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Title: Dietary Resource Partitioning in Large Mammal Herbivores: The Intra- and Interspecific Diet Variation in Kafue National Park, Zambia
Authors: Nutter, Ciara
Advisors: Pringle, Robert M
Department: Ecology and Evolutionary Biology
Class Year: 2018
Abstract: Kafue National Park is the fifth largest protected area within African and is host to a highly biodiverse ecosystem of both herbivores and carnivores. Despite Kafue National Park’s regional importance, relatively little research exists to describe the wildlife community assemblages found within the park especially for large mammal herbivores, and the factors that influence species coexistence and ecosystem stability. We used DNA metabarcoding to quantify the diet composition of 10 of the most abundant large mammal herbivore species within Kafue National Park and to compare the role of intraspecific and interspecific variation of the functional dietary niche partitioning. Puku and impala are the two most abundant species found within the park and occur syntopically. Therefore, both species diets were compared and overlap of their niche’s determined. Food resource use is one of the most important elements of the niche and multiple species characteristics constrain herbivore diets. Thus, the influence of species characteristics, such as body size, muzzle width and population density, was investigated in terms of its effect on the degree of among-individual variation. The large mammal herbivore community distinctly partitioned their niches, with minimal overlap amongst grazers and clear separation of the puku and impala dietary niches. Overall our results suggest that large mammal herbivores within a stable and diverse ecosystem manage coexistence through the partitioning of their niches so as to mitigate interspecific competition, while their diets are constrained by body size, muzzle width and population density. Increased intraspecific diet variation correlated with total niche width indicative of the Niche Variation Hypothesis. These results have substantial implications for conservation effort and management of protected areas.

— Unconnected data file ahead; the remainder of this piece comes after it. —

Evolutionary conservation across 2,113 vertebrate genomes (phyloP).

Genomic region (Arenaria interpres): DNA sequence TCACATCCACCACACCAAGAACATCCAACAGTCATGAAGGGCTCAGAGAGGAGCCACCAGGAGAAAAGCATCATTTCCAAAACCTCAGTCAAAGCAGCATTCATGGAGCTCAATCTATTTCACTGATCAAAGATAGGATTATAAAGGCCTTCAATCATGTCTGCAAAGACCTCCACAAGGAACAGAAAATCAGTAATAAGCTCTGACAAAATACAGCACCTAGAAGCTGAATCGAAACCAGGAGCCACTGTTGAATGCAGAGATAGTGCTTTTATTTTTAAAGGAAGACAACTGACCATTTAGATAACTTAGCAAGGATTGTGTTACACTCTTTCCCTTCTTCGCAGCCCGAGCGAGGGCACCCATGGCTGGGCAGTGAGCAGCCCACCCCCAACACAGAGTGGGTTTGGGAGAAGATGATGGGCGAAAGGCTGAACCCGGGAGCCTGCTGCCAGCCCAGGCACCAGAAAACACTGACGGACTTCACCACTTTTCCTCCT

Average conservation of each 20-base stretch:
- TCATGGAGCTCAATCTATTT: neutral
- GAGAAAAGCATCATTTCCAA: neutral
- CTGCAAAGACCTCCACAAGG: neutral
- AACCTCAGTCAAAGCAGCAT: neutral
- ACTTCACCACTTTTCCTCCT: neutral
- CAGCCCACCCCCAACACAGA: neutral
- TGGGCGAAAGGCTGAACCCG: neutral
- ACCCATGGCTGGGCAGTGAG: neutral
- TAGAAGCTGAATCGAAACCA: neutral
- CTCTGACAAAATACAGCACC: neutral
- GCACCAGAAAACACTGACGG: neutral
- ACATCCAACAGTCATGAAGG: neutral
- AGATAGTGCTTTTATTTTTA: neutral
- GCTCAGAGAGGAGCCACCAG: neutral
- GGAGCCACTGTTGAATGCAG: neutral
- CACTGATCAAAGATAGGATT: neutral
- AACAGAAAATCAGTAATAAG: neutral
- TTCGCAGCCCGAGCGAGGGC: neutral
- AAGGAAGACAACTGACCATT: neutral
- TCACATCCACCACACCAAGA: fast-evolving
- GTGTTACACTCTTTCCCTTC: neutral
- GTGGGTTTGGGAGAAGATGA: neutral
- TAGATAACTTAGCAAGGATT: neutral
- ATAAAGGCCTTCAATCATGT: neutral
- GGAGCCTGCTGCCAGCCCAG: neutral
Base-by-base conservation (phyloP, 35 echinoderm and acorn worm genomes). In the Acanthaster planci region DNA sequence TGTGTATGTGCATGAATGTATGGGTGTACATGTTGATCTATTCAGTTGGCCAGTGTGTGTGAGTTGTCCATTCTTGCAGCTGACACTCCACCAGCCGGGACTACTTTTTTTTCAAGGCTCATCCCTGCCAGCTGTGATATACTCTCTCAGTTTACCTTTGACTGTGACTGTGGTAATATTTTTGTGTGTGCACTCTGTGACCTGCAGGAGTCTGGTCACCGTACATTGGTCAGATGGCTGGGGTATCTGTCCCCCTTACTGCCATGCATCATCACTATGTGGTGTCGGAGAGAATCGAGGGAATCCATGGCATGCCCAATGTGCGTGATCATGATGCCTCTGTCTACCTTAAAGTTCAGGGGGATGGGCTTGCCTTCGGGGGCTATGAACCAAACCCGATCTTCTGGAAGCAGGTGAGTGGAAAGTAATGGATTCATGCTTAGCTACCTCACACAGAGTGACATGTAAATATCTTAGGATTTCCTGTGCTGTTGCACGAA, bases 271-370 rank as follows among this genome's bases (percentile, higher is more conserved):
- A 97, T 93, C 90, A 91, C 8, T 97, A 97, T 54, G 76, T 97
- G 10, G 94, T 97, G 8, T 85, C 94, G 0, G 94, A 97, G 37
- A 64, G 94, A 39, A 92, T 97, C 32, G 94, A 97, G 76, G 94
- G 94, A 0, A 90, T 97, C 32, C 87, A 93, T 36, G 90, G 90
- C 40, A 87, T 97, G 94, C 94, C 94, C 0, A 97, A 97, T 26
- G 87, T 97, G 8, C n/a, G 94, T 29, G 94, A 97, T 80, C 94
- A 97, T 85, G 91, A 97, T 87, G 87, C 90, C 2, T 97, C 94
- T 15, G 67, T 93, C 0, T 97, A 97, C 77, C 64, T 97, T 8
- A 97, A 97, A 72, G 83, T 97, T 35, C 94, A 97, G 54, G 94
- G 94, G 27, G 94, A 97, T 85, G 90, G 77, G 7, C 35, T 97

Type of Material: Princeton University Senior Theses
Language: en
Appears in Collections:Ecology and Evolutionary Biology, 1992-2022

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